EUTMs ‘with reputation’ enjoy a broader level of protection under EU trademark law. Trademark owners that are able to show that their EUTMs are known to a large portion of the public can not only act against younger identical and confusingly similar trademarks that are used for similar goods or services, but also against younger similar trademarks for goods/services that are not similar. However, this higher level of protection is only applicable if the use of the allegedly infringing trademark is without due cause and would take unfair advantage of, or be detrimental to, the distinctive character or reputation of the earlier EUTM.
In a previous case, the Court of Justice of the EU (CJEU) clarified what it means for a third party to take unfair advantage of such a trademark, namely: “where it attempts, through the use of a sign similar to a trademark with a reputation, to ride on the coat-tails of that mark in order to benefit from its power of attraction, its reputation and its prestige, and to exploit, without paying any financial compensation and without being required to make efforts of its own in that regard, the marketing effort expended by the proprietor of that mark in order to create and maintain the image of that mark, the advantage resulting from such use must be considered to be an advantage that has been unfairly taken of the distinctive character or the repute of that mark”.
‘Detrimental to distinctive character or reputation’
When the use of a mark, or similar mark, by a third party impacts the ability of the owner of the reputed trademark to communicate the link between that trademark and the goods and services for which protection is sought, then detriment to a trademark’s distinctive character – also known as ‘dilution’ – is said to have been caused. Reputational damage occurs when the newer trademark affects the earlier trademark in a negative way.
When does a trademark have ‘reputation’?
In order to be considered to ‘have reputation in the EU’, the owner of an EUTM must show that the mark has reputation in a substantial part of the EU. CJEU case law has established that the concept of ‘reputation’ assumes a certain degree of knowledge amongst the relevant public, but it has not laid down a specific percentage of knowledge required. Instead, when examining the question of reputation, the relevant facts of the case need to be taken into consideration; in particular, the market share held by the trademark, the intensity, geographical extent and duration of its use, and the size of the investment made by the undertaking in promoting it.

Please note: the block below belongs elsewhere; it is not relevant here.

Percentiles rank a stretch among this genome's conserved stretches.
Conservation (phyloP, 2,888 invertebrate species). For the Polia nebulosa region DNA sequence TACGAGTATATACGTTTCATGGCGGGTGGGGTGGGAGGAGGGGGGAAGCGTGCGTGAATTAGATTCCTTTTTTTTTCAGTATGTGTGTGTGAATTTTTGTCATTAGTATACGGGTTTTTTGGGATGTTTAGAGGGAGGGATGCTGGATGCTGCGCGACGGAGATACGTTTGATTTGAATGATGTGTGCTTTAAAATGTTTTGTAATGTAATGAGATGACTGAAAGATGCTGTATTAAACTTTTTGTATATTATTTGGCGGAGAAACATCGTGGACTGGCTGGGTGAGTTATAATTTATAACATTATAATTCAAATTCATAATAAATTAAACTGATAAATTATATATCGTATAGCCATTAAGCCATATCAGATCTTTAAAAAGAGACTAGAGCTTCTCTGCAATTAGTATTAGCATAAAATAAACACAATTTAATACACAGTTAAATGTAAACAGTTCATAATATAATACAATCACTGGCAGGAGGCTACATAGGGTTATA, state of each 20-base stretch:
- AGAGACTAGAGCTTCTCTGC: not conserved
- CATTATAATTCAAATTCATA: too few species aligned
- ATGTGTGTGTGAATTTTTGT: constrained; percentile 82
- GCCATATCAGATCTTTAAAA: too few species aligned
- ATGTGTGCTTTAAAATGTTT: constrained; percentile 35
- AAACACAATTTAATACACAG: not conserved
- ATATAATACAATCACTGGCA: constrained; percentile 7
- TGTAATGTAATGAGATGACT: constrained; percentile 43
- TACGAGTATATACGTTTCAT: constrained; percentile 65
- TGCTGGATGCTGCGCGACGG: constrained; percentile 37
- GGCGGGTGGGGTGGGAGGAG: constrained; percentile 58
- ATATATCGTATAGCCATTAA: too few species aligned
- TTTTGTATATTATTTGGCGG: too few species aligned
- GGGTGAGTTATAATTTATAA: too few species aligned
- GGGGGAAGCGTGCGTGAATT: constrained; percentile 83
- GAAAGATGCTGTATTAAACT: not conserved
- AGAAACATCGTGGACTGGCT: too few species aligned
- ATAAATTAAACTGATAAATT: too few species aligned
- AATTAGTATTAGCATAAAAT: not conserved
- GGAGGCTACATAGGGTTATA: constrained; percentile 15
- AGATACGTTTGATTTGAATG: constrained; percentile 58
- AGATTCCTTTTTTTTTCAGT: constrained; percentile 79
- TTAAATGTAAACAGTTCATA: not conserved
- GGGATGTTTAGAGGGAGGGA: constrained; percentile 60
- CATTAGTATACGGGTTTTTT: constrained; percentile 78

OREO v TWINS: the doctrine in practice
On 5 September 2018, EUIPO’s Board of Appeal (BOA) found in favour of OREO (left) in its opposition against the trademark application by Gullón, manufacturer of TWINS (pictured right).
As we have previously written (‘Trademark tips: Understanding the opposition procedure’), a trademark registration enables its owner to oppose third-party applications for confusingly similar trademarks, for similar goods and/or services, on the grounds of likelihood of confusion. When assessing whether likelihood of confusion exists, the registry will assess the visual, phonetic and conceptual similarity between the marks, account being taken, in particular, of their distinctive and dominant components.
In its initial submission to EUIPO’s Opposition Division, Gullón sought to argue that the only similarity between TWINS and OREO was the use of the image of a sandwich biscuit in both trademarks. However, OREO was able to provide evidence, via a market survey, that consumers associate that particular sandwich biscuit with OREO, even when the cookie is not identified by the word mark ‘OREO’. Moreover, 73% of the respondents of the market survey associated the contested mark with OREO, even though GULLÓN is clearly marked on the packaging.
On appeal, the BOA agreed with the Opposition Division’s ruling, finding that the characteristics of the OREO trademark are reproduced in the central elements of the contested mark. Although there is a clear phonetic difference between the brand names ‘OREO’ and ‘TWINS’, the BOA held the visual and conceptual similarities to be of greater importance than the phonetic differences as the biscuits are usually sold in proximity to each other in self-service supermarkets.
In addition, it found that as OREO had gained reputation over the years, consumers will likely consider TWINS to be a possible replacement of the OREO cookies on the grounds of similar quality characteristics. In other words, TWINS is taking unfair advantage of the reputation and investment of OREO as a trademark.